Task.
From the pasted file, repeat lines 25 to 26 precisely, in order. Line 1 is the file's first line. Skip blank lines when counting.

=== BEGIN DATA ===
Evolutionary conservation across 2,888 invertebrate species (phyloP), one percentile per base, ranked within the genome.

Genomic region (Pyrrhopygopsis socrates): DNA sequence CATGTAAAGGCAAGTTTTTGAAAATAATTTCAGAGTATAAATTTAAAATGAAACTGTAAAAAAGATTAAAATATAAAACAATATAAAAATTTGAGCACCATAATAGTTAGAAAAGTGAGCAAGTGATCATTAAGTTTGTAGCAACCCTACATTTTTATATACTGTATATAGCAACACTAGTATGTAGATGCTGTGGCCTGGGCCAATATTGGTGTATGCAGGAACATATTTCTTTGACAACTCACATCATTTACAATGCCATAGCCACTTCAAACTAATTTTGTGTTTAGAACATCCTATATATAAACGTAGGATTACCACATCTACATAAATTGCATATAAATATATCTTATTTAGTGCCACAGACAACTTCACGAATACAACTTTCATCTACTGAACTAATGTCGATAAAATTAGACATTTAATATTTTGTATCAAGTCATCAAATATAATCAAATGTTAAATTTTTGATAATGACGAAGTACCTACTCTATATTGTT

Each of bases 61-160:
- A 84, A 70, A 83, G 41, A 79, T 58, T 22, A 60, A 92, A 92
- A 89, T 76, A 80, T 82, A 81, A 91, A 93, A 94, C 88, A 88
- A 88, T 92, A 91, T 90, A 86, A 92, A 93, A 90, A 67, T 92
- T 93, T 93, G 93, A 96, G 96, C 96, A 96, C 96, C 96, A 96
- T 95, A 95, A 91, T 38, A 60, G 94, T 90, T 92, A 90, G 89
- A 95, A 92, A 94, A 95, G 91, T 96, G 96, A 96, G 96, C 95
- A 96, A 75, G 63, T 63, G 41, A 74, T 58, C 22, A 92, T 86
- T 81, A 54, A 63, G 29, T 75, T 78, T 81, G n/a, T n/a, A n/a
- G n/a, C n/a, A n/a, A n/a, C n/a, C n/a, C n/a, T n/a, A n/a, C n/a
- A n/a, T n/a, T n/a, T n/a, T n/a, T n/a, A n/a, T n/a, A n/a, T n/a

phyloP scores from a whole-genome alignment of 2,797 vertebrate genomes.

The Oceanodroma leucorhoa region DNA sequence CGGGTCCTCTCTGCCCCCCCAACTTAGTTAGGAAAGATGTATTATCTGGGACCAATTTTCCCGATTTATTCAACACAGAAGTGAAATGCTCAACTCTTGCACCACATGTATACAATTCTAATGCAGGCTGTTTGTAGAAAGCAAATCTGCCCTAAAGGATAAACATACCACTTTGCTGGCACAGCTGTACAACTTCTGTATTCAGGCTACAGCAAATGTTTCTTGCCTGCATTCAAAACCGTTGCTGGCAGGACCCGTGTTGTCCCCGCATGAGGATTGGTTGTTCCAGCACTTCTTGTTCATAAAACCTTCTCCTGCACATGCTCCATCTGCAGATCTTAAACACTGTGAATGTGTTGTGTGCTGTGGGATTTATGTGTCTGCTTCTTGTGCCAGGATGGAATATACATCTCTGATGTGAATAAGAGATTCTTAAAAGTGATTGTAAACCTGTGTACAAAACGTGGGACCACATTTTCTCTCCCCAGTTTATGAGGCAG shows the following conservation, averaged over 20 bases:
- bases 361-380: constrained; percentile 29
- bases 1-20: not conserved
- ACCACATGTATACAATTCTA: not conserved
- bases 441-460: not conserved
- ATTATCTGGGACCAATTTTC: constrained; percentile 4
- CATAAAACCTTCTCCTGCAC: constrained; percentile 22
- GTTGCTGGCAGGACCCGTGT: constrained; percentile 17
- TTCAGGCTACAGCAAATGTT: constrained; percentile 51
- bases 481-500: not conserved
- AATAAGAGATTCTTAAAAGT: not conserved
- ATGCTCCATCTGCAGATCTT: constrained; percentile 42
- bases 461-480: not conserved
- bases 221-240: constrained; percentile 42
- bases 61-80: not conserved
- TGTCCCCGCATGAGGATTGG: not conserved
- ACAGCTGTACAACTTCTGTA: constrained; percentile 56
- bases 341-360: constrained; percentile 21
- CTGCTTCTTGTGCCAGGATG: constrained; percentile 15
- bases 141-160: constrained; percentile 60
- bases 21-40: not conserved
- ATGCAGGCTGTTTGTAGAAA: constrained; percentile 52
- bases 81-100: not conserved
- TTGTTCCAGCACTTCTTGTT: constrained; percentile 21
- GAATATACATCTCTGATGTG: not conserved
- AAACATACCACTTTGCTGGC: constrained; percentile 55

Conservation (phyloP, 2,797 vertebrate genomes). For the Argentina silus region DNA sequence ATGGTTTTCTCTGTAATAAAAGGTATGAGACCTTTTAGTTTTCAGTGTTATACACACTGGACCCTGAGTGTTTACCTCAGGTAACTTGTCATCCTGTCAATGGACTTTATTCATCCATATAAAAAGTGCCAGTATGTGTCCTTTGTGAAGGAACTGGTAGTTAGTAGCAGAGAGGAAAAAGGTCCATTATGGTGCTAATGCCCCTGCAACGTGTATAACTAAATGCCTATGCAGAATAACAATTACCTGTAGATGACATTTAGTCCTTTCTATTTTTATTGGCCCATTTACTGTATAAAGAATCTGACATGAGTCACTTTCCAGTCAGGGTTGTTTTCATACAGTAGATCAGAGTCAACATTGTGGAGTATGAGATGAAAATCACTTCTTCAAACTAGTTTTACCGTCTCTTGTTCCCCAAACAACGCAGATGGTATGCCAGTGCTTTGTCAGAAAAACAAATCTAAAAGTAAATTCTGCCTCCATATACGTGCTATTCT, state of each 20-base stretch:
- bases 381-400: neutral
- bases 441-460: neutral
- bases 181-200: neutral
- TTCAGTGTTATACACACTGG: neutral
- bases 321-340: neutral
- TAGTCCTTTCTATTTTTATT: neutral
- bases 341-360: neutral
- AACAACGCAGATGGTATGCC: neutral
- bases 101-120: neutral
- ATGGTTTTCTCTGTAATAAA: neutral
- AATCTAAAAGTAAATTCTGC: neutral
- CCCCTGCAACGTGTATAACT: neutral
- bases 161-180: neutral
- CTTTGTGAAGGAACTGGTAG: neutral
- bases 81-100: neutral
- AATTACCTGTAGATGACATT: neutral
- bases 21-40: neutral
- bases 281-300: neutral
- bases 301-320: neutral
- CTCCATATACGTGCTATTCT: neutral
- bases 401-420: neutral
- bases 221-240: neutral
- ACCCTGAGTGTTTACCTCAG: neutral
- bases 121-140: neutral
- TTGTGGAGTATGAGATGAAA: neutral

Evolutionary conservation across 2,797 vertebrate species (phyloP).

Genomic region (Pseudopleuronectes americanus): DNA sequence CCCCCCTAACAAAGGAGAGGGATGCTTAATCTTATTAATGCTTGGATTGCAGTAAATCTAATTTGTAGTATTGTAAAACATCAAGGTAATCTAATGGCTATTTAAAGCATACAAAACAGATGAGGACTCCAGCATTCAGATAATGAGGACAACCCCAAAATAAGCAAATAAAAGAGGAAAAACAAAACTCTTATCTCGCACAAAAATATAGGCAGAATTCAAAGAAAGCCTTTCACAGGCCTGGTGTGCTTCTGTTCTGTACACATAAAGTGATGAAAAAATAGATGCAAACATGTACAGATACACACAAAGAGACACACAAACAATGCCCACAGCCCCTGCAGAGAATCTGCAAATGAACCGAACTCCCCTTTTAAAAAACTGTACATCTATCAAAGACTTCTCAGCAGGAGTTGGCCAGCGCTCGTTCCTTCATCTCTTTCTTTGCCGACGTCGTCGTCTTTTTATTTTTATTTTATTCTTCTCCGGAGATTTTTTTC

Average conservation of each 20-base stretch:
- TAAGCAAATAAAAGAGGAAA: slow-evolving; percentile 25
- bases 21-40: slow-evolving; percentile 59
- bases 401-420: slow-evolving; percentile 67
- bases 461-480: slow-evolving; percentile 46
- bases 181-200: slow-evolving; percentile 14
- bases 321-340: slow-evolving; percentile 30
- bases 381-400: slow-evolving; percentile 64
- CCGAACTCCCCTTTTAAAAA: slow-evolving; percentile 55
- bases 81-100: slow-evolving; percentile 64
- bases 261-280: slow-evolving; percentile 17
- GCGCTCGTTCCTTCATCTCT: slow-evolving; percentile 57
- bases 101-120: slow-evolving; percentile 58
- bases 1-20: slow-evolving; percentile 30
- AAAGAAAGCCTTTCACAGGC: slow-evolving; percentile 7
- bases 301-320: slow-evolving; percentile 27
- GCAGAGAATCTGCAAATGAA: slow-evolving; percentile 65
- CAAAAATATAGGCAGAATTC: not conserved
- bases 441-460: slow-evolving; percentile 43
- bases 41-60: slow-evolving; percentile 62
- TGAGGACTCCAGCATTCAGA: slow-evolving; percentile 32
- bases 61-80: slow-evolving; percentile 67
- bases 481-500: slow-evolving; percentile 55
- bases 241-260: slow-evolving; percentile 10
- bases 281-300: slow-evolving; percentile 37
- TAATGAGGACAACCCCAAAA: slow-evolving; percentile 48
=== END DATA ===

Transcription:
- AATAAGAGATTCTTAAAAGT: not conserved
- ATGCTCCATCTGCAGATCTT: constrained; percentile 42